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Most people want value for money from their governments. We’re outraged at waste – whether on a $16 glass of orange juice or billions on a megaproject. Public administrators wrestle with new and better ways to measure results. But sometimes money is saved by not trying to save money.
Expenditures are made within a political context. If politicians were elected to close a plant, open one or invigorate a regional economy, don’t blame them if it wasn’t efficient – that’s what voters wanted and they can change their minds at the next election.
We also need coherent measurement criteria. Our economy is too dynamic to determine if last month’s public policy created jobs. That measurement is a waste.
We also need to separate outputs from outcomes. An output might show increased usage of more public services. Is that good? What if it’s welfare? An outcome could be more training, more employment and less welfare.
We need to think of the real value of results. If it costs $10 to find out we wasted $1, what’s the point?
Recognizing these principles might really save money.
Savings could result from trying to evaluate government spending before the money is spent.
Georgia governor and later U.S. president Jimmy Carter put zero-based budgeting in the news by using the system in Georgia in the 1970s. Massachusetts and other states experimented with the system by other names and Saskatchewan adopted a version. This budgeting begins with a question about the consequences of not engaging in an activity, quantifying these consequences and reacting accordingly. This is opposed to line-item increases or global increases year over year. It might actually eliminate some spending that’s only politically motivated, or has no known need or outcome.
As for coherent criteria, certain publicly administered activities don’t need certain types of measurement, or perhaps any measurement.
An example might be policing. Police services often measure themselves on response time. They take pride in cutting response times by a few seconds to show swift action after citizens’ calls. However, when the vast majority of calls aren’t time sensitive, this metric is irrelevant. Rapid response at high speed with sirens blaring to a false alarm or death by natural causes is both irrelevant and dangerous to public safety.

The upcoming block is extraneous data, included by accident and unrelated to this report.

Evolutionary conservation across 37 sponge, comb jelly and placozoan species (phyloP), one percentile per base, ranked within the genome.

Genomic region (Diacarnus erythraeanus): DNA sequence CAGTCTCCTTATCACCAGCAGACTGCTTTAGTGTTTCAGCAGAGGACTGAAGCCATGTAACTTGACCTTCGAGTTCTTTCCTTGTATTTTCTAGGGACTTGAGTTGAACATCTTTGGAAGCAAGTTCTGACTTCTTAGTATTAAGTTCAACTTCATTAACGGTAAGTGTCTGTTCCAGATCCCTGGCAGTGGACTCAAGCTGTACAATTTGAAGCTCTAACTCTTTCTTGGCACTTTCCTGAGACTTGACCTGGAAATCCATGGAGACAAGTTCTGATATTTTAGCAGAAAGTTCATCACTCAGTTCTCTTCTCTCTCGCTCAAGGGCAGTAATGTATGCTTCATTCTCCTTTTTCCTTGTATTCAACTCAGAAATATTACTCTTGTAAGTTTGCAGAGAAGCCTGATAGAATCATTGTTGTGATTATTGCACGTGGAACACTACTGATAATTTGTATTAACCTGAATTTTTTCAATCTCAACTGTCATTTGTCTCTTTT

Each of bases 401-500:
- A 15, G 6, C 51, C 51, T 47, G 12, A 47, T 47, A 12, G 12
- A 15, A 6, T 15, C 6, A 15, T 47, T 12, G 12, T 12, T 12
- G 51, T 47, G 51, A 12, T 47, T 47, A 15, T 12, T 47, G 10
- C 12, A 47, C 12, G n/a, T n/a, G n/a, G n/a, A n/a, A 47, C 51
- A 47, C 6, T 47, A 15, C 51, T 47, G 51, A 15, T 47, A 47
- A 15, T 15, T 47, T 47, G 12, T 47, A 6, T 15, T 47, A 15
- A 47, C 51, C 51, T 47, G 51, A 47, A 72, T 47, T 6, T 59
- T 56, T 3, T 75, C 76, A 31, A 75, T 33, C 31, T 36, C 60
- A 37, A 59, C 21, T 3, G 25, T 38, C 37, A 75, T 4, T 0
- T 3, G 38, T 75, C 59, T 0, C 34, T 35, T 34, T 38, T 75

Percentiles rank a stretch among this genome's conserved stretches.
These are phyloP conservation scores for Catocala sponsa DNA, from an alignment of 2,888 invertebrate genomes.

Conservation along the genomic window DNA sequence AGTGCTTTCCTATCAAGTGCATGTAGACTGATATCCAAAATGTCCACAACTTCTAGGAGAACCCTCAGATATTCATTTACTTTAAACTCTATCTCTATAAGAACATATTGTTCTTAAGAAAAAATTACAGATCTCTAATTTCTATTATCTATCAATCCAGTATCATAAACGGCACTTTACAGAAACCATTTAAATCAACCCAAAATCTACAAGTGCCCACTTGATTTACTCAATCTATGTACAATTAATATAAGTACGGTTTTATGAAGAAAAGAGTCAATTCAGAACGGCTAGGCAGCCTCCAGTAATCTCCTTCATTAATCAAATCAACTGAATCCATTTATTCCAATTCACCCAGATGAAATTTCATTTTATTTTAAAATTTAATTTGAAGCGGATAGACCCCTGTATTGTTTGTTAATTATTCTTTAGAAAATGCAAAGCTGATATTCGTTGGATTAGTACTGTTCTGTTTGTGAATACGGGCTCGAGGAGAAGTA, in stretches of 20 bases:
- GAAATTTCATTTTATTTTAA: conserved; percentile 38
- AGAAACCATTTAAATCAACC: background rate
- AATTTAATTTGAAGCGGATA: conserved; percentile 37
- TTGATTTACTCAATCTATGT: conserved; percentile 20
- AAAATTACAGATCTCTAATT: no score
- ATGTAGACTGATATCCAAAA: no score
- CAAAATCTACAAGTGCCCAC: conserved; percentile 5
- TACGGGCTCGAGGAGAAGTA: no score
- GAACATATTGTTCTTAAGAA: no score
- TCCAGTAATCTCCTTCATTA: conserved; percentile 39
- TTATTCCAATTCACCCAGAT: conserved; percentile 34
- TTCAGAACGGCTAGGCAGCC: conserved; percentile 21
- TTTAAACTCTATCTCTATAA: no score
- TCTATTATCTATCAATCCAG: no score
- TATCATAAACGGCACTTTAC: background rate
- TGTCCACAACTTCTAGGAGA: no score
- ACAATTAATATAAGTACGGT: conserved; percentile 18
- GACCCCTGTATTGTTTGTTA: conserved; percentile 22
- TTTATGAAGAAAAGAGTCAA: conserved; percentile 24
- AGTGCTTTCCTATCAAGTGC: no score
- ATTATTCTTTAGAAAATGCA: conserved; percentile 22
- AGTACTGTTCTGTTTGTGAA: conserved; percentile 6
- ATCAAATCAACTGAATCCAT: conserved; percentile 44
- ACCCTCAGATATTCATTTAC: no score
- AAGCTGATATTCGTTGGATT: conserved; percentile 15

Consider also the time taken to deliver letters and parcels by the post office. Since the proliferation of couriers, the post office’s share of time-sensitive business mail has shrunk. The measurement of time taken to deliver discretionary, ordinary mail seems irrelevant. Do consumers even know or care if it’s two, three, five or more days? They may, but this should be determined. Moreover, should public administrators take pride in and be judged on the swift delivery of passports, drivers’ licences, health cards and such to average citizens? Is 24 hours for a passport appropriate? Or should the administrator be judged favourably for a slower delivery time but a more thorough background check?
Given that just one Canadian province, Ontario, may have up to one million more health cards in existence than there are residents, wouldn’t slower delivery times, more thorough checks and fewer cards issued be appropriate?
Let’s manage what’s a problem. If citizens aren’t complaining about the time it takes to send a postcard to relatives across the country, and if the postcards arrive, there seems little point in studying something that no one is clambering to know more about.
Should we study because we can or because we should?
Troy Media columnist Dr. Allan Bonner has consulted on some of the major planning and public policy issues of our time on five continents over 25 years. He is the author of Safer Cities. His forthcoming book is Cyber City Safe.
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